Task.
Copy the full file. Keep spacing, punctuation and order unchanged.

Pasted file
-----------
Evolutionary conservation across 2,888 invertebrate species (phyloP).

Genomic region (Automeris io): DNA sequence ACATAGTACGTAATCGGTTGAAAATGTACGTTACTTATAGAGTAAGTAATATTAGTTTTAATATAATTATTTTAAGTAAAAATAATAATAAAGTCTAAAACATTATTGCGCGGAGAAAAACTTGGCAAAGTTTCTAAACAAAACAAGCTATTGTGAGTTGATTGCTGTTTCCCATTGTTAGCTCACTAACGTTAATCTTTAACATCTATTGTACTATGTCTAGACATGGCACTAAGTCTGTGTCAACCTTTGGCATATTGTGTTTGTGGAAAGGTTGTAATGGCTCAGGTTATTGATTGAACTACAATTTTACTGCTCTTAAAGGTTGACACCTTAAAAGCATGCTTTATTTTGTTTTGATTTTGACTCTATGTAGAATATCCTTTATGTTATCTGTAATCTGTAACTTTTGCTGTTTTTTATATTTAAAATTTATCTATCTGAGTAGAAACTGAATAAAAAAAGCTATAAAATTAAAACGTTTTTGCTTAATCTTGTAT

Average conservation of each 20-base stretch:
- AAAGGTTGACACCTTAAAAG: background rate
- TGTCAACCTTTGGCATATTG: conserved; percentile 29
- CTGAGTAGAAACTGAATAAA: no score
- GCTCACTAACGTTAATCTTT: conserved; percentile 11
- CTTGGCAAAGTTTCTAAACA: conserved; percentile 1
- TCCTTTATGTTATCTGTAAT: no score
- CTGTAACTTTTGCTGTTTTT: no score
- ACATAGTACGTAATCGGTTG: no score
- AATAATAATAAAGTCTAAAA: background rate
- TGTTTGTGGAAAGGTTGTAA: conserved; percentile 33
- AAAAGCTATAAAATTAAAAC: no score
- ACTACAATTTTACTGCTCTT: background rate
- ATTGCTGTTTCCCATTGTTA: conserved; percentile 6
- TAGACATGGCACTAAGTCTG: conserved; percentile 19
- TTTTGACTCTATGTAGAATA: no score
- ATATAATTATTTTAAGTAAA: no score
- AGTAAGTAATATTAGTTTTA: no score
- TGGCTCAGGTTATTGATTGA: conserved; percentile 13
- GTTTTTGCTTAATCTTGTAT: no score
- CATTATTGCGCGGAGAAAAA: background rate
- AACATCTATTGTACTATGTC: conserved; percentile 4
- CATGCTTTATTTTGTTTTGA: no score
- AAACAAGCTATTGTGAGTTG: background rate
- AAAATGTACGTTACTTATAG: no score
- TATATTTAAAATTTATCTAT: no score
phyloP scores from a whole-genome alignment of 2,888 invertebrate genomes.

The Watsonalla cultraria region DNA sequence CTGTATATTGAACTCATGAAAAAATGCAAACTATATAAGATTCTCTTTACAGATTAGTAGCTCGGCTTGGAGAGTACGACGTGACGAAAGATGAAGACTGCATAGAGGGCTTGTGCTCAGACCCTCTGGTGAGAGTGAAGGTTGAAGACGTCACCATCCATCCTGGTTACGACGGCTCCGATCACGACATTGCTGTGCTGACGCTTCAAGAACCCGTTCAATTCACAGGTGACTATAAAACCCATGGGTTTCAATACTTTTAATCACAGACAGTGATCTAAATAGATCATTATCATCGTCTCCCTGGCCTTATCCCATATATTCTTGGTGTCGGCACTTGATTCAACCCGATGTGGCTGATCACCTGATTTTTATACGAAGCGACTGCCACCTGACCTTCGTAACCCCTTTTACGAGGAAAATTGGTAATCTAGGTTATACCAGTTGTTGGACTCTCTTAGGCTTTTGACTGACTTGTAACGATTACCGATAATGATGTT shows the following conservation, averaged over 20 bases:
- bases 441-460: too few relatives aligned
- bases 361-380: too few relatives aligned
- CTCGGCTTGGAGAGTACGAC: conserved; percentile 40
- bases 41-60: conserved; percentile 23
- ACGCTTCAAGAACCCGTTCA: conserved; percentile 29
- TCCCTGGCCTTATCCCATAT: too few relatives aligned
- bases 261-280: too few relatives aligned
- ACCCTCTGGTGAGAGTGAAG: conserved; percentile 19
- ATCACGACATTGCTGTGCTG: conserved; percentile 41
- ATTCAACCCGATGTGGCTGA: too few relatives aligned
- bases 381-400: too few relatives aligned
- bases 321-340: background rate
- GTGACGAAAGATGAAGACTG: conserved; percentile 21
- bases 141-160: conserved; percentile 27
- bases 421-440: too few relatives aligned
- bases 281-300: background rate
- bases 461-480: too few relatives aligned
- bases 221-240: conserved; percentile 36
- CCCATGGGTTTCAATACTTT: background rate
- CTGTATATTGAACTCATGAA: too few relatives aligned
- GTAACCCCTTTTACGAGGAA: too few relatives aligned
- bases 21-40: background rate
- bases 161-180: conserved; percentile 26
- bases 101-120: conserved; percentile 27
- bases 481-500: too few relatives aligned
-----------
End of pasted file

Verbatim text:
Evolutionary conservation across 2,888 invertebrate species (phyloP).

Genomic region (Automeris io): DNA sequence ACATAGTACGTAATCGGTTGAAAATGTACGTTACTTATAGAGTAAGTAATATTAGTTTTAATATAATTATTTTAAGTAAAAATAATAATAAAGTCTAAAACATTATTGCGCGGAGAAAAACTTGGCAAAGTTTCTAAACAAAACAAGCTATTGTGAGTTGATTGCTGTTTCCCATTGTTAGCTCACTAACGTTAATCTTTAACATCTATTGTACTATGTCTAGACATGGCACTAAGTCTGTGTCAACCTTTGGCATATTGTGTTTGTGGAAAGGTTGTAATGGCTCAGGTTATTGATTGAACTACAATTTTACTGCTCTTAAAGGTTGACACCTTAAAAGCATGCTTTATTTTGTTTTGATTTTGACTCTATGTAGAATATCCTTTATGTTATCTGTAATCTGTAACTTTTGCTGTTTTTTATATTTAAAATTTATCTATCTGAGTAGAAACTGAATAAAAAAAGCTATAAAATTAAAACGTTTTTGCTTAATCTTGTAT

Average conservation of each 20-base stretch:
- AAAGGTTGACACCTTAAAAG: background rate
- TGTCAACCTTTGGCATATTG: conserved; percentile 29
- CTGAGTAGAAACTGAATAAA: no score
- GCTCACTAACGTTAATCTTT: conserved; percentile 11
- CTTGGCAAAGTTTCTAAACA: conserved; percentile 1
- TCCTTTATGTTATCTGTAAT: no score
- CTGTAACTTTTGCTGTTTTT: no score
- ACATAGTACGTAATCGGTTG: no score
- AATAATAATAAAGTCTAAAA: background rate
- TGTTTGTGGAAAGGTTGTAA: conserved; percentile 33
- AAAAGCTATAAAATTAAAAC: no score
- ACTACAATTTTACTGCTCTT: background rate
- ATTGCTGTTTCCCATTGTTA: conserved; percentile 6
- TAGACATGGCACTAAGTCTG: conserved; percentile 19
- TTTTGACTCTATGTAGAATA: no score
- ATATAATTATTTTAAGTAAA: no score
- AGTAAGTAATATTAGTTTTA: no score
- TGGCTCAGGTTATTGATTGA: conserved; percentile 13
- GTTTTTGCTTAATCTTGTAT: no score
- CATTATTGCGCGGAGAAAAA: background rate
- AACATCTATTGTACTATGTC: conserved; percentile 4
- CATGCTTTATTTTGTTTTGA: no score
- AAACAAGCTATTGTGAGTTG: background rate
- AAAATGTACGTTACTTATAG: no score
- TATATTTAAAATTTATCTAT: no score
phyloP scores from a whole-genome alignment of 2,888 invertebrate genomes.

The Watsonalla cultraria region DNA sequence CTGTATATTGAACTCATGAAAAAATGCAAACTATATAAGATTCTCTTTACAGATTAGTAGCTCGGCTTGGAGAGTACGACGTGACGAAAGATGAAGACTGCATAGAGGGCTTGTGCTCAGACCCTCTGGTGAGAGTGAAGGTTGAAGACGTCACCATCCATCCTGGTTACGACGGCTCCGATCACGACATTGCTGTGCTGACGCTTCAAGAACCCGTTCAATTCACAGGTGACTATAAAACCCATGGGTTTCAATACTTTTAATCACAGACAGTGATCTAAATAGATCATTATCATCGTCTCCCTGGCCTTATCCCATATATTCTTGGTGTCGGCACTTGATTCAACCCGATGTGGCTGATCACCTGATTTTTATACGAAGCGACTGCCACCTGACCTTCGTAACCCCTTTTACGAGGAAAATTGGTAATCTAGGTTATACCAGTTGTTGGACTCTCTTAGGCTTTTGACTGACTTGTAACGATTACCGATAATGATGTT shows the following conservation, averaged over 20 bases:
- bases 441-460: too few relatives aligned
- bases 361-380: too few relatives aligned
- CTCGGCTTGGAGAGTACGAC: conserved; percentile 40
- bases 41-60: conserved; percentile 23
- ACGCTTCAAGAACCCGTTCA: conserved; percentile 29
- TCCCTGGCCTTATCCCATAT: too few relatives aligned
- bases 261-280: too few relatives aligned
- ACCCTCTGGTGAGAGTGAAG: conserved; percentile 19
- ATCACGACATTGCTGTGCTG: conserved; percentile 41
- ATTCAACCCGATGTGGCTGA: too few relatives aligned
- bases 381-400: too few relatives aligned
- bases 321-340: background rate
- GTGACGAAAGATGAAGACTG: conserved; percentile 21
- bases 141-160: conserved; percentile 27
- bases 421-440: too few relatives aligned
- bases 281-300: background rate
- bases 461-480: too few relatives aligned
- bases 221-240: conserved; percentile 36
- CCCATGGGTTTCAATACTTT: background rate
- CTGTATATTGAACTCATGAA: too few relatives aligned
- GTAACCCCTTTTACGAGGAA: too few relatives aligned
- bases 21-40: background rate
- bases 161-180: conserved; percentile 26
- bases 101-120: conserved; percentile 27
- bases 481-500: too few relatives aligned